The Downhill Report, December 1996
"I was a world-ranked skier," says Jim Taylor, "and I was a head case." Then Taylor discovered the miracle of sports psychology, became a top-20 U.S. slalomer, went back to school, and set up a performance-psychology practice of his own in (where else) Aspen. In addition to office sessions, Taylor joins jittery clients on the hill for "a private mental lesson," helping them shoo away their demons and gain on-slope bravado. His suggestions to quell some common ski-day neuroses:
Q: Dr. Taylor, every time I approach a mogul field, a small voice inside me cries out, "Mommy, Mommy!" How can I gain more confidence?
A: People tend to engage in what I call extreme thinking: "This trail's like a cliff; I'm gonna fall. These moguls must be ten feet tall." What you need to do is objectively evaluate the challenge. And do some positive thinking: "Come on, I can do this. I can have fun. I'm going to give it my best effort." Then engage in mental imagery; before you shove off, close your eyes and see and feel yourself successfully skiing those bumps. This takes your mind off negative thoughts.
Q: Whenever I see a trail sign with a black diamond on it, I feel like Jimmy Stewart in the bell tower in Vertigo. How can I relax on the steeps?
A: The fundamental concern with steeper hills is speed, which can lead to falls, loss of control, and possible injury. Remember, the best way to control speed is to get the skis pointing across the hill. Again, assess the run realistically. Clearly, it's not a cliff. Look at the skiers below you, especially those with the same ability level as you. If it was a cliff, would any of them be standing up?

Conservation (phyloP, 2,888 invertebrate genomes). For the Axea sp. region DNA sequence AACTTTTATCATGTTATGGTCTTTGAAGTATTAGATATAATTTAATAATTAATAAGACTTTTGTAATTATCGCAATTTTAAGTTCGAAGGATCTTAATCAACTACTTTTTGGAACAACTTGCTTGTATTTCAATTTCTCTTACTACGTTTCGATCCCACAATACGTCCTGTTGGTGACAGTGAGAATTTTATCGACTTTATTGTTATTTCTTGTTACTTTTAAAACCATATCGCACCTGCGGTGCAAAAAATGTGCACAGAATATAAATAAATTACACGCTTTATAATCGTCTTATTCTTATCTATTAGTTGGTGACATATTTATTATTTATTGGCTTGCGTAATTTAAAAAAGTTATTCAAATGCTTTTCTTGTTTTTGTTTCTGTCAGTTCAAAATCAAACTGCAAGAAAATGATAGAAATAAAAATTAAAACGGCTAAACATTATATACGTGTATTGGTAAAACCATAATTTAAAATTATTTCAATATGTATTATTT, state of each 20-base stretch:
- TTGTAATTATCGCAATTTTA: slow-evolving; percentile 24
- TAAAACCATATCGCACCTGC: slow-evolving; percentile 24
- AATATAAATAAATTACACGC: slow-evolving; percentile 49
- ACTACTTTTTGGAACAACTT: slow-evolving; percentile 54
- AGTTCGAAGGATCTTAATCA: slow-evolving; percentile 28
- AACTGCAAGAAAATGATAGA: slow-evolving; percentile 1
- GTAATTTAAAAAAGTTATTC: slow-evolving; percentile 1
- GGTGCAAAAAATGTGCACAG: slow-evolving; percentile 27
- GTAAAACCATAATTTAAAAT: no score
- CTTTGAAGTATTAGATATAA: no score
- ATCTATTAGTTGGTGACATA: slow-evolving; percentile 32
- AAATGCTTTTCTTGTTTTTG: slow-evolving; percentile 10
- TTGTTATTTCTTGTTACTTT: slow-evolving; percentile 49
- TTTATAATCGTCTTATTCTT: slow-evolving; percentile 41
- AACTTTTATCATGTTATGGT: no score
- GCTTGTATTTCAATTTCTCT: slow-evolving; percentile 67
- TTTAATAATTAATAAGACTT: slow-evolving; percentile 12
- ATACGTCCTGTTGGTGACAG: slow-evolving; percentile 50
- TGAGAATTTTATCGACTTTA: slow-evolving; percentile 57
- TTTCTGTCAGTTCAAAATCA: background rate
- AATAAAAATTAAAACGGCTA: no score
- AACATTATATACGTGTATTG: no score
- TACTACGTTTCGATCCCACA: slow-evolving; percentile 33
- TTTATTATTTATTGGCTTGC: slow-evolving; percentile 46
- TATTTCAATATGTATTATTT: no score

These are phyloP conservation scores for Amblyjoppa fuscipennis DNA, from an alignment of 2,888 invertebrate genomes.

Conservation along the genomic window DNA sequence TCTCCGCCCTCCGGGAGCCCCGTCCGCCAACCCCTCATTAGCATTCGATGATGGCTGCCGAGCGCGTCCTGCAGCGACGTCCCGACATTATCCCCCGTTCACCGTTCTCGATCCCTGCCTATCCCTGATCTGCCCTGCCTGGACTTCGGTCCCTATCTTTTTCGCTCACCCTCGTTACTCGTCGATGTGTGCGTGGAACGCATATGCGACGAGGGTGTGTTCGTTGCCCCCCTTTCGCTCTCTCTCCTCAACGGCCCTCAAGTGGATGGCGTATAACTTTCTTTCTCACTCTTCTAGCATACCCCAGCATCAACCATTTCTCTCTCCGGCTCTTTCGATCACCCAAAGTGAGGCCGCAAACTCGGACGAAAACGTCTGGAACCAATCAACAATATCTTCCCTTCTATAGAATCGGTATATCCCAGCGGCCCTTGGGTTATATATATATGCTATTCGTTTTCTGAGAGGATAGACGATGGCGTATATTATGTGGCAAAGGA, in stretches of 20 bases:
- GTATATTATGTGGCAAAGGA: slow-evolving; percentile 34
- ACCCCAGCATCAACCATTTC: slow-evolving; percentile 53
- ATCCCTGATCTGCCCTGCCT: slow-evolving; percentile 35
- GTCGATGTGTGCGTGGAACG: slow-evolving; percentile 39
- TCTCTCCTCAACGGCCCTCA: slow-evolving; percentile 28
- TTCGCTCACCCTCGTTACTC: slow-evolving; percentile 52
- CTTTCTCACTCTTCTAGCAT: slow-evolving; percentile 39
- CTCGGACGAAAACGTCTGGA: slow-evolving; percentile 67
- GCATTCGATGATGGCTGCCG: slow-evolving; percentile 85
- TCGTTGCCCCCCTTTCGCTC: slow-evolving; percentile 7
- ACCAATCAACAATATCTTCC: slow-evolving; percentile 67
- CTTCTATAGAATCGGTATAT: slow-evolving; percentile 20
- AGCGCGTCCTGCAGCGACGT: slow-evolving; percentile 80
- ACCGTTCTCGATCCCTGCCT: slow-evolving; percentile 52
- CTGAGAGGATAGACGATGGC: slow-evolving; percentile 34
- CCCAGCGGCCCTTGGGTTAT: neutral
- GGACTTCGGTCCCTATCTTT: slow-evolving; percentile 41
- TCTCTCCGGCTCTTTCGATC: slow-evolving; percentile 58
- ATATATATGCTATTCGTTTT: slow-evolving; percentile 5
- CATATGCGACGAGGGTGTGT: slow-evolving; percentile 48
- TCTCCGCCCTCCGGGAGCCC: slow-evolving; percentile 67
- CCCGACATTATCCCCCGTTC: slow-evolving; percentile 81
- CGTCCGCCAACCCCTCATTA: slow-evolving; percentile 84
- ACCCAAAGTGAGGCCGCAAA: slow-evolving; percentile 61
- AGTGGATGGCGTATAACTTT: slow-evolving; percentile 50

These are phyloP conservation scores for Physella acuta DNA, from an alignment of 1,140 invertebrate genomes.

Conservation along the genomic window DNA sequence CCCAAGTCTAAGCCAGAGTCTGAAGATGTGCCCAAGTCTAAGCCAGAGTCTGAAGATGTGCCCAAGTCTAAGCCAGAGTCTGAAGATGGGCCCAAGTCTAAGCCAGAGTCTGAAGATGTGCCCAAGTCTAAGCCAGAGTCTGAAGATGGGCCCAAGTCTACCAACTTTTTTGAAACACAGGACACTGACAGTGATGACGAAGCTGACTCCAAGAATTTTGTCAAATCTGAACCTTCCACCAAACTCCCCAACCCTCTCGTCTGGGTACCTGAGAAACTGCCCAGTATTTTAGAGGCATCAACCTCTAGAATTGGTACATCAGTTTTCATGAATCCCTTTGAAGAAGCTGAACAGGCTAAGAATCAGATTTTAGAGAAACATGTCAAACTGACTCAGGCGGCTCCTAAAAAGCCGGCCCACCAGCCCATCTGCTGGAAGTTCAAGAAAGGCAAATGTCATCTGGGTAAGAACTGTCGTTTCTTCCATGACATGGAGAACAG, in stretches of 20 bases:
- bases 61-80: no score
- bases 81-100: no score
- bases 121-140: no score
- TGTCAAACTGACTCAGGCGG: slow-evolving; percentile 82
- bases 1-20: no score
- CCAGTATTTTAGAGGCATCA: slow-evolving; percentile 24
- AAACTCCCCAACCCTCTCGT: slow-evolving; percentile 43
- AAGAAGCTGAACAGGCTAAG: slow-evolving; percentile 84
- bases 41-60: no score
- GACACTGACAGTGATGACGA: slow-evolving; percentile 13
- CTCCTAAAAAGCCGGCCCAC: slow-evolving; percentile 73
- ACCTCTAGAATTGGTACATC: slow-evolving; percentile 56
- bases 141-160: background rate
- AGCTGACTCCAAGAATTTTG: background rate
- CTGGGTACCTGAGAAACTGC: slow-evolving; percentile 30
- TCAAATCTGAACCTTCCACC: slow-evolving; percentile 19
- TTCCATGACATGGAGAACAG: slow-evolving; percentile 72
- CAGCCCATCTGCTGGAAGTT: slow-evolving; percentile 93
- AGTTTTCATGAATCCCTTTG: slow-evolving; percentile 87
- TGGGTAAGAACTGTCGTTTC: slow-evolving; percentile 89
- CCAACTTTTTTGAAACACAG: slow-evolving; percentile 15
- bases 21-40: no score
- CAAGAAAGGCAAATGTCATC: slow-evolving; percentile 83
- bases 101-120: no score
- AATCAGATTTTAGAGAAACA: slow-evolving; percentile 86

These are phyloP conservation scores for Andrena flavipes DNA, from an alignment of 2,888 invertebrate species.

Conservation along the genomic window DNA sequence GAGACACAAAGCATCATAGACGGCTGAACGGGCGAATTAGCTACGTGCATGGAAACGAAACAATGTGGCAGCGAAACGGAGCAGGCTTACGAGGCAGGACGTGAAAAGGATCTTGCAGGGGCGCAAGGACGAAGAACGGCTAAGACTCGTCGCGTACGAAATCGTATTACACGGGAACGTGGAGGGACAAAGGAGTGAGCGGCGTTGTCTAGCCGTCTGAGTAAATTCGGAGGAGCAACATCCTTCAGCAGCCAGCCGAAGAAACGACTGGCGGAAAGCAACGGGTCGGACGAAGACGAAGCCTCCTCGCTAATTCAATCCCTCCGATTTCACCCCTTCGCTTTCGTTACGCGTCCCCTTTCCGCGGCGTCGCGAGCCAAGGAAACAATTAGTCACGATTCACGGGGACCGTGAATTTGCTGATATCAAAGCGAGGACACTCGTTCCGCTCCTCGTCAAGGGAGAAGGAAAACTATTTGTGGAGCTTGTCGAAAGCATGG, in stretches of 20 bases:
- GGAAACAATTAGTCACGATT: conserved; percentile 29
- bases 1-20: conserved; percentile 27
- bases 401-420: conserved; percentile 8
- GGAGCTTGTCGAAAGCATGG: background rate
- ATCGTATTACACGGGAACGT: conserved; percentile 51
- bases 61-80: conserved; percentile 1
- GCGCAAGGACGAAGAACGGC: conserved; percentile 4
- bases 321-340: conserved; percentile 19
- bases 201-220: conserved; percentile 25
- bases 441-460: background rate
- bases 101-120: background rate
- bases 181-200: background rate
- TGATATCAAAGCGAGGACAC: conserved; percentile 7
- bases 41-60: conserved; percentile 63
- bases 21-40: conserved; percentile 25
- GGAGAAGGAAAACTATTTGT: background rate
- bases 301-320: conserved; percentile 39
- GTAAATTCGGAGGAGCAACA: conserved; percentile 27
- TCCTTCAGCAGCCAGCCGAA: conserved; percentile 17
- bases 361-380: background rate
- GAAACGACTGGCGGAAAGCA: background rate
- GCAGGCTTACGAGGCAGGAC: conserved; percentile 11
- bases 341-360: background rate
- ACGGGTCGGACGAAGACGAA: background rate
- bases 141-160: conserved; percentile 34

Q: When I take a lesson, I seem to ski worse in front of my instructor than I normally do. What gives?
A: It all comes down to a distinction between what I call outcome focus and process focus. Outcome focus means focusing on what will happen after the performance. For a skier this may be, "I'm gonna look like an ass. My instructor will think I'm spastic. The other students will laugh at me." This interferes with the performance. They should focus totally on the process, either on technical aspects--stay forward, make short turns--or on more psychological ones: "I need to be aggressive." If you maintain the process focus, you'll achieve the desired outcome.
Q: How can I cope with the frustration of constantly having to stop and wait for friends who can't ski as fast as I do?
A: I get asked that question a lot--the doubles tennis syndrome. First, you made the decision to ski with this person, and you need to recognize the consequences. Hopefully, you made that decision for a good reason: You love them, say, or if it's the boss, you want to get that raise. Now, you need to look for situations while skiing with this person where you can get some quality skiing in. For instance, ski hard and fast at the beginning of the run, then wait. Or take a slight detour to a better trail that meets in the same place. Or ski with that person in the morning, have lunch together, then split up. Just think practically.
Q: Ski-town locals can instantly tell I'm a tourist and seem to despise me for it: Lifties scowl; waiters smirk at my friendly chitchat. How can I temper my feelings of inadequacy?
A: Where'd you get that one? I have no great psychological answer to that question. All I can think of is, screw 'em and do your own thing. I would say to locals, chill out. We're all here to have fun. You shouldn't bite the hand that feeds you.
Filed To: Snow Sports